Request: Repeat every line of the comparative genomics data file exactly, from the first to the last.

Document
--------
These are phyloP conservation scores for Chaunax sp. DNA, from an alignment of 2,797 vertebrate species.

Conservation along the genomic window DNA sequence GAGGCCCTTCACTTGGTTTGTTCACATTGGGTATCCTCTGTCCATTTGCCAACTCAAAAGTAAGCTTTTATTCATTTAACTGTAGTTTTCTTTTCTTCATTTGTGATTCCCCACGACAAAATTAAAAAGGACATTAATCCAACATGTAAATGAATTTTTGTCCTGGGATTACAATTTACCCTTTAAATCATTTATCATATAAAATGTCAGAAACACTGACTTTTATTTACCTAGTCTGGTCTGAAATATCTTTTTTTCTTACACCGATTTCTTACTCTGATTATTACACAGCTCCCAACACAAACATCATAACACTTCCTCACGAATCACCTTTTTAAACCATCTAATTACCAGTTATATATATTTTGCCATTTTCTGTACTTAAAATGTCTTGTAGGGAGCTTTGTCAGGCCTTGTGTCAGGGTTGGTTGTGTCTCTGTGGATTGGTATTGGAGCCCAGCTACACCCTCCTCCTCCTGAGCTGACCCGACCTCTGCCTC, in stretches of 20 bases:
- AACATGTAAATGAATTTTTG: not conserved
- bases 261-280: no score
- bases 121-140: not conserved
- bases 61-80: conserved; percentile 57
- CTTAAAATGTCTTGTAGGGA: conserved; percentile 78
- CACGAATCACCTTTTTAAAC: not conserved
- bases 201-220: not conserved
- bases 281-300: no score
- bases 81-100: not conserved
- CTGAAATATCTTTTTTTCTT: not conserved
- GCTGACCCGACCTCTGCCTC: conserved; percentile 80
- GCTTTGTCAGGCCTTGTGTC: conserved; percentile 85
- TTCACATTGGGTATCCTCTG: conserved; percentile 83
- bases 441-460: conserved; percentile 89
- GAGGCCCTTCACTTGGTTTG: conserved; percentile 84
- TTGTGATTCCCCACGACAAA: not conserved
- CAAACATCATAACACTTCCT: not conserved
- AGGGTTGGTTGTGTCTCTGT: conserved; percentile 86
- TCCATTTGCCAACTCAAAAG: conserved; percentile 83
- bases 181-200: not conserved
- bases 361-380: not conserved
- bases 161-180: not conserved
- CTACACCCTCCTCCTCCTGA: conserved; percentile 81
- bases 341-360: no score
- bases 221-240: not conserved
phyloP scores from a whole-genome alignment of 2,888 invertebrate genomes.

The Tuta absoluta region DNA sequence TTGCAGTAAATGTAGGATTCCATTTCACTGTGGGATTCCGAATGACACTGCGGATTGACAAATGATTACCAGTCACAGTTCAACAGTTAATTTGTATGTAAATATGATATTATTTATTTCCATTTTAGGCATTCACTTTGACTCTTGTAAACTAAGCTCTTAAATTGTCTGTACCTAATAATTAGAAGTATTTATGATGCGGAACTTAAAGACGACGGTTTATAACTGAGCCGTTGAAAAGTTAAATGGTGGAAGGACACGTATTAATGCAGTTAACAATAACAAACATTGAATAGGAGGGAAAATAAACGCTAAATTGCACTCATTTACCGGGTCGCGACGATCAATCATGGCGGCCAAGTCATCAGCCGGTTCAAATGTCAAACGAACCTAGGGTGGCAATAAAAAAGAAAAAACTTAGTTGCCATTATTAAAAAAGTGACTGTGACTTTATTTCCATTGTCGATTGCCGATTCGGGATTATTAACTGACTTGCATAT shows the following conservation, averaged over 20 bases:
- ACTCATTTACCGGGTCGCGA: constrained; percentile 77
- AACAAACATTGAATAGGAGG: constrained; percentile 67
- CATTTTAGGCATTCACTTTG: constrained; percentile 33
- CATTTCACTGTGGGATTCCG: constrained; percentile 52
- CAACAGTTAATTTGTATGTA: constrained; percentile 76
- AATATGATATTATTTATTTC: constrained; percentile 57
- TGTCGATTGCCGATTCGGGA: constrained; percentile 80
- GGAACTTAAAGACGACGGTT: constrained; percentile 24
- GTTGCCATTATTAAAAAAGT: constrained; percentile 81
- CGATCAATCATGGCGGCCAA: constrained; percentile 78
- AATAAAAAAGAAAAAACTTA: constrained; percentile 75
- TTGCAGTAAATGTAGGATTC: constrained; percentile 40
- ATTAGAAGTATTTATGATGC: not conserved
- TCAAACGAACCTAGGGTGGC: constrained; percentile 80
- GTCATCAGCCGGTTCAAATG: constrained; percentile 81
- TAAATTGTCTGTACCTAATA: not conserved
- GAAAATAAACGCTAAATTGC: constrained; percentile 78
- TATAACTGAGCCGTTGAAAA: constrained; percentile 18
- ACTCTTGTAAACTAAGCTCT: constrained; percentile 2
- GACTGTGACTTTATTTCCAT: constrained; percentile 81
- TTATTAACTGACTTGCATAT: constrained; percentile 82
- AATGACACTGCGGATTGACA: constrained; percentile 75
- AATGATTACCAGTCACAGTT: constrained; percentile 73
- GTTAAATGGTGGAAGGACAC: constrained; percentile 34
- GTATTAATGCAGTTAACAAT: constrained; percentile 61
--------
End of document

These are phyloP conservation scores for Chaunax sp. DNA, from an alignment of 2,797 vertebrate species.

Conservation along the genomic window DNA sequence GAGGCCCTTCACTTGGTTTGTTCACATTGGGTATCCTCTGTCCATTTGCCAACTCAAAAGTAAGCTTTTATTCATTTAACTGTAGTTTTCTTTTCTTCATTTGTGATTCCCCACGACAAAATTAAAAAGGACATTAATCCAACATGTAAATGAATTTTTGTCCTGGGATTACAATTTACCCTTTAAATCATTTATCATATAAAATGTCAGAAACACTGACTTTTATTTACCTAGTCTGGTCTGAAATATCTTTTTTTCTTACACCGATTTCTTACTCTGATTATTACACAGCTCCCAACACAAACATCATAACACTTCCTCACGAATCACCTTTTTAAACCATCTAATTACCAGTTATATATATTTTGCCATTTTCTGTACTTAAAATGTCTTGTAGGGAGCTTTGTCAGGCCTTGTGTCAGGGTTGGTTGTGTCTCTGTGGATTGGTATTGGAGCCCAGCTACACCCTCCTCCTCCTGAGCTGACCCGACCTCTGCCTC, in stretches of 20 bases:
- AACATGTAAATGAATTTTTG: not conserved
- bases 261-280: no score
- bases 121-140: not conserved
- bases 61-80: conserved; percentile 57
- CTTAAAATGTCTTGTAGGGA: conserved; percentile 78
- CACGAATCACCTTTTTAAAC: not conserved
- bases 201-220: not conserved
- bases 281-300: no score
- bases 81-100: not conserved
- CTGAAATATCTTTTTTTCTT: not conserved
- GCTGACCCGACCTCTGCCTC: conserved; percentile 80
- GCTTTGTCAGGCCTTGTGTC: conserved; percentile 85
- TTCACATTGGGTATCCTCTG: conserved; percentile 83
- bases 441-460: conserved; percentile 89
- GAGGCCCTTCACTTGGTTTG: conserved; percentile 84
- TTGTGATTCCCCACGACAAA: not conserved
- CAAACATCATAACACTTCCT: not conserved
- AGGGTTGGTTGTGTCTCTGT: conserved; percentile 86
- TCCATTTGCCAACTCAAAAG: conserved; percentile 83
- bases 181-200: not conserved
- bases 361-380: not conserved
- bases 161-180: not conserved
- CTACACCCTCCTCCTCCTGA: conserved; percentile 81
- bases 341-360: no score
- bases 221-240: not conserved
phyloP scores from a whole-genome alignment of 2,888 invertebrate genomes.

The Tuta absoluta region DNA sequence TTGCAGTAAATGTAGGATTCCATTTCACTGTGGGATTCCGAATGACACTGCGGATTGACAAATGATTACCAGTCACAGTTCAACAGTTAATTTGTATGTAAATATGATATTATTTATTTCCATTTTAGGCATTCACTTTGACTCTTGTAAACTAAGCTCTTAAATTGTCTGTACCTAATAATTAGAAGTATTTATGATGCGGAACTTAAAGACGACGGTTTATAACTGAGCCGTTGAAAAGTTAAATGGTGGAAGGACACGTATTAATGCAGTTAACAATAACAAACATTGAATAGGAGGGAAAATAAACGCTAAATTGCACTCATTTACCGGGTCGCGACGATCAATCATGGCGGCCAAGTCATCAGCCGGTTCAAATGTCAAACGAACCTAGGGTGGCAATAAAAAAGAAAAAACTTAGTTGCCATTATTAAAAAAGTGACTGTGACTTTATTTCCATTGTCGATTGCCGATTCGGGATTATTAACTGACTTGCATAT shows the following conservation, averaged over 20 bases:
- ACTCATTTACCGGGTCGCGA: constrained; percentile 77
- AACAAACATTGAATAGGAGG: constrained; percentile 67
- CATTTTAGGCATTCACTTTG: constrained; percentile 33
- CATTTCACTGTGGGATTCCG: constrained; percentile 52
- CAACAGTTAATTTGTATGTA: constrained; percentile 76
- AATATGATATTATTTATTTC: constrained; percentile 57
- TGTCGATTGCCGATTCGGGA: constrained; percentile 80
- GGAACTTAAAGACGACGGTT: constrained; percentile 24
- GTTGCCATTATTAAAAAAGT: constrained; percentile 81
- CGATCAATCATGGCGGCCAA: constrained; percentile 78
- AATAAAAAAGAAAAAACTTA: constrained; percentile 75
- TTGCAGTAAATGTAGGATTC: constrained; percentile 40
- ATTAGAAGTATTTATGATGC: not conserved
- TCAAACGAACCTAGGGTGGC: constrained; percentile 80
- GTCATCAGCCGGTTCAAATG: constrained; percentile 81
- TAAATTGTCTGTACCTAATA: not conserved
- GAAAATAAACGCTAAATTGC: constrained; percentile 78
- TATAACTGAGCCGTTGAAAA: constrained; percentile 18
- ACTCTTGTAAACTAAGCTCT: constrained; percentile 2
- GACTGTGACTTTATTTCCAT: constrained; percentile 81
- TTATTAACTGACTTGCATAT: constrained; percentile 82
- AATGACACTGCGGATTGACA: constrained; percentile 75
- AATGATTACCAGTCACAGTT: constrained; percentile 73
- GTTAAATGGTGGAAGGACAC: constrained; percentile 34
- GTATTAATGCAGTTAACAAT: constrained; percentile 61